Forever, it seems, the standard resume has existed as a chronological list of your job experiences, preceded by your educational credentials, your interestsm and some minimal personal information. Over the past decade, a kind of “mission statement” has been added to the top of the resume, a sort of elevator pitch that is supposed to tell prospective employers who or what you are. Almost completely left off of resumes are skills, with the possible exception of an entry near the bottom, after education, of your proficiency with Microsoft Office or other varieties of software.
Now, put aside your resume and pick up a “Help Wanted” advertisement. It says almost nothing about experience, except perhaps time in grade. “Five years experience” means that you have attained a certain level of proficiency, the type that comes from being on a particular job for five years. But proficiency is not skill; it is mastery of a skill. What want ads really look for, and what resumes overwhelmingly ignore, are the critical skills that make the difference between getting a job and not getting one.
I was watching “60 Minutes” last night and there was a segment narrated by Scott Pelley that talked about the fact that there are three million jobs in thee U.S. going unfilled because of a lack of skilled applicants. Not experienced applicants, but applicants with specific skills. I’ve been writing about skills for some time, and I agree almost completely with Pelley’s segment: Most people have never assessed their skills and as a result, they haven’t got a clue about what jobs they are capable of doing.
Pelley was interviewing the owner of a factory, who was looking for people who could operate complex, computer-driven machinery. The skills he was looking for were computational ability, particularly with trigonometry, and the ability to read blueprints. These are not college-level skills. Most people study trig in eleventh grade, yet I would be willing to bet that there are few readers who remember their trigonometry skills. And therein lies the problem.
Before you can accurately assess your skills, you have to think about them, or get somebody to test you. Back when my wife and I first moved back to New York City, my wife had a succession of jobs, none of which she particularly liked. I persuaded her to go to a testing service. Personnel Sciences at that time was located in Greenwich Village. For a very modest fee, it administered a week’s worth of aptitude tests and provided you with a detailed account of your skills, but also of how those skills stacked up against people who were already successful in a variety of fields. My wife’s organizational and planning skills matched up well with people who were lawyers, army officers, architects, and advertising account executives. She didn’t want to go into the military and didn’t want to go back to school for prolonged training, so she used the information gleaned from her tests and began applying to advertising agencies. All of this took place in the early 1970s, in the midst of a recession at least as deep as the one from which we are currently emerging. Of the dozen letters she sent out, my wife received half a dozen interviews and a couple of job offers. Out of that, she built a successful career in advertising account management that continues to this day.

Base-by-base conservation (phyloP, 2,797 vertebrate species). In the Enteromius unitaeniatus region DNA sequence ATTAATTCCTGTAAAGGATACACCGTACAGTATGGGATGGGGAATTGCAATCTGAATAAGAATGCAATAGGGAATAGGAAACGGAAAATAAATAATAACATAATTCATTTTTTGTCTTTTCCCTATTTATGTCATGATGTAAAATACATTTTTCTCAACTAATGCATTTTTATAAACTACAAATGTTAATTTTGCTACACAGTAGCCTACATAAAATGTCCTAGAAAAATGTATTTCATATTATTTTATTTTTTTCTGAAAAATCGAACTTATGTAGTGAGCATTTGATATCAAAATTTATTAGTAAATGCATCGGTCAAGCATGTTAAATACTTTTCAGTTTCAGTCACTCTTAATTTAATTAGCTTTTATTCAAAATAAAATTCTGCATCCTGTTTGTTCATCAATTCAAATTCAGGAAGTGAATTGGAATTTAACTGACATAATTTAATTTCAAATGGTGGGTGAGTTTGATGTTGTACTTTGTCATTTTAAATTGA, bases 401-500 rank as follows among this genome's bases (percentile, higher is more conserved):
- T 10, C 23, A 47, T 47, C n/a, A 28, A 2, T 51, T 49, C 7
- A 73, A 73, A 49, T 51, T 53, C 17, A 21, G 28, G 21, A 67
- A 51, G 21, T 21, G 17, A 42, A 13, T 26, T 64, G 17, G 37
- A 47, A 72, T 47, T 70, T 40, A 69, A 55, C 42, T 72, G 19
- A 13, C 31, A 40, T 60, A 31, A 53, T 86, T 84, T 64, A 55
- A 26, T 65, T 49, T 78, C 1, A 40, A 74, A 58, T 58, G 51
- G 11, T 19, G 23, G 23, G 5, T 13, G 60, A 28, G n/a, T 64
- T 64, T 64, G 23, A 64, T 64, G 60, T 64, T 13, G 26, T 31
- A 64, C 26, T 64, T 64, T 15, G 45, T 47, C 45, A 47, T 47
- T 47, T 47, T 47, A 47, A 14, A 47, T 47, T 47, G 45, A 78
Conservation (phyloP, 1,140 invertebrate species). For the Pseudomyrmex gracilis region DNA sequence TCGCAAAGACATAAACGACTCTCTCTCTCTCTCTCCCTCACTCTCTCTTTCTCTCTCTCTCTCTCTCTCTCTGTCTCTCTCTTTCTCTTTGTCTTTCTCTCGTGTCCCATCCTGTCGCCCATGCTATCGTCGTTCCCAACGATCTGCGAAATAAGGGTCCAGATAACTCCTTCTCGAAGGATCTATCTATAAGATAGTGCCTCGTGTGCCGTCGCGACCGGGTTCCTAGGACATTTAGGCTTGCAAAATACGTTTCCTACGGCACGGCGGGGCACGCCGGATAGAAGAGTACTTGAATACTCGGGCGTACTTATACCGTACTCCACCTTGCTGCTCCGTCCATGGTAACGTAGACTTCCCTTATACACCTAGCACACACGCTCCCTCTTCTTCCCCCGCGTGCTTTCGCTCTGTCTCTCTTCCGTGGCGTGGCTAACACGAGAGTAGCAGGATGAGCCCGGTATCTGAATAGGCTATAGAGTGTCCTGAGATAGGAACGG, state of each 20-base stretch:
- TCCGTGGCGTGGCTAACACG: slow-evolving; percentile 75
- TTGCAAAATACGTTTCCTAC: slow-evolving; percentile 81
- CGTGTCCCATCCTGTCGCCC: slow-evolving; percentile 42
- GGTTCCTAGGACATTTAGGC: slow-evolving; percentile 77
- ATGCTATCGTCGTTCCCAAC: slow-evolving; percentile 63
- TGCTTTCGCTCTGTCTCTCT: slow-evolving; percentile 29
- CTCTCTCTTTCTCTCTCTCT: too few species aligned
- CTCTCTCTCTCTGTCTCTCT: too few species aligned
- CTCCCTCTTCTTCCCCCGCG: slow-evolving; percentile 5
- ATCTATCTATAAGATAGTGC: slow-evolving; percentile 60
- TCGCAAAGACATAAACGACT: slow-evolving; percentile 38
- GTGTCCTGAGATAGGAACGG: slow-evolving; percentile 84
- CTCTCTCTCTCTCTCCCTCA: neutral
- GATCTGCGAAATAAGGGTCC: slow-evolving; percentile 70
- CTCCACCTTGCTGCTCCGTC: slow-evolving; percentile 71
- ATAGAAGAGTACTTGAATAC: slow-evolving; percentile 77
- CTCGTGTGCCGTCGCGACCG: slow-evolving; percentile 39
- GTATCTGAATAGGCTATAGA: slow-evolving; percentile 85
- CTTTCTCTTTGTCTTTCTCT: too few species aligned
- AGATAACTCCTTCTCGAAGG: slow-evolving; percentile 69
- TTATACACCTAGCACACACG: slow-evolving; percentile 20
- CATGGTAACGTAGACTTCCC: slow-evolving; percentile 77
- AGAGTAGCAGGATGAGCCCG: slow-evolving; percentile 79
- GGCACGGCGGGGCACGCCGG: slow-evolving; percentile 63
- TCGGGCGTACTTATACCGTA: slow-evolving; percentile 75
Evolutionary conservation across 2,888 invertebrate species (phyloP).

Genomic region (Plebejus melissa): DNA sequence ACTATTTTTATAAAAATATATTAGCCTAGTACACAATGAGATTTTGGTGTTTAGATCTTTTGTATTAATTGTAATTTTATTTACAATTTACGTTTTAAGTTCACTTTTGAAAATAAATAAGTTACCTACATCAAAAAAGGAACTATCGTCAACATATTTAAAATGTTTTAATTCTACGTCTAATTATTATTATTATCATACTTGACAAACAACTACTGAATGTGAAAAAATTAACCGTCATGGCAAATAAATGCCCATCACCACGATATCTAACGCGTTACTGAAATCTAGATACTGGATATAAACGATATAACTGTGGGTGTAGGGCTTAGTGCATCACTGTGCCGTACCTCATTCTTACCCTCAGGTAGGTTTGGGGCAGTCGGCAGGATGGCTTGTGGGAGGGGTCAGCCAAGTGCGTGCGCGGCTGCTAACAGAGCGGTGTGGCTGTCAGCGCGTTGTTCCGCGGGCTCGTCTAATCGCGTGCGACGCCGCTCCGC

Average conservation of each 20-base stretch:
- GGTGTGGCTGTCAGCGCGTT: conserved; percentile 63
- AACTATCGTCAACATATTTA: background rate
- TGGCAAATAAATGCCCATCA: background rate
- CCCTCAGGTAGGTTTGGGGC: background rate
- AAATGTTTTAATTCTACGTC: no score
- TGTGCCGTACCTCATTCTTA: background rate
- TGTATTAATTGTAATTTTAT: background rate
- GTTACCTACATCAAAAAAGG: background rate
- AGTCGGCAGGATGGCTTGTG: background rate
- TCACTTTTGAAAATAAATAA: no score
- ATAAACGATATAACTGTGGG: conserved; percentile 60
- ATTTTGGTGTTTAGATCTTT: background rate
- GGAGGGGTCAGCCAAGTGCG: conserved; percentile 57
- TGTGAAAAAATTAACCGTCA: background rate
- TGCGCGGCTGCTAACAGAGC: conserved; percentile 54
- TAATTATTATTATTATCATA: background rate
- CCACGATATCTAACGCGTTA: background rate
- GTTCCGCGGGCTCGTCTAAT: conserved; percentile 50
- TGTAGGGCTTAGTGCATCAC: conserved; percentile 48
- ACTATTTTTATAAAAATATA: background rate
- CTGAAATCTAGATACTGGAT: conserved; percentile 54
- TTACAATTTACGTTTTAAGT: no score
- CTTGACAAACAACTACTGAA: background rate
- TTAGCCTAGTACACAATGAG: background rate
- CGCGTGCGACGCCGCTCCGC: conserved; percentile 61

So what kind of skills am I writing about? Mostly, they are what constitute the core of your learning. The ability to comprehend what you read, the ability to write clearly and persuasively, the ability to stand in front of a group and speak, basic computational skills and basic path-finding — the ability to figure out how to plan to get from here to there — are skills that you began learning in first grade. Yet you would be surprised how many people have let one or more of these skills atrophy or never really developed them. I know many people who are brilliant in their fields who cannot put ten words together to form a coherent sentence, or who are terrified about having to speak in public. I know notable writers who cannot do basic multiplication, division, or estimation and I know many more people who are easily flustered when they are asked to put together a plan. If these people were dyslexic or suffered from attention-deficit disorder they would have learned how to make adjustments in their lives to compensate. But the truth is, most people who lack skills are not handicapped in any way. They just didn’t absorb the necessary lessons when they were in the early stages of learning.
The problem is, without these fundamental skills, all of your highly developed artistic and creative talent cannot be harnessed to the all-important task of keeping you employed. There are about thirty more skills that make up the full kit of skills that a successful person employs to get ahead, but without the basic five, you can’t even begin. The nice thing is, just as it’s never too late to learn a new language, it’s never too late to learn your own. Basic literacy — reading for comprehension rather than simply reading for pleasure — and basic writing skills require nothing more than practice, while basic arithmetic requires the willingness to put your calculator aside and practice a little “mental math.”
The jobs are out there. I know people, particularly young people, who are well-skilled in the basics and have had no problem finding well-paying work. I know other young people, all of them talented in something, who cannot find anything more than part-time work or are scraping by on minimum-wage jobs. The difference between the two groups is basic skills.
Stephen Kindel is the Chief Operating Officer of The Bronx Project, a startup pharmaceutical company. He has had many jobs, written many books and hired many people over his career. His latest book, Skill Sets, is available by contacting him at
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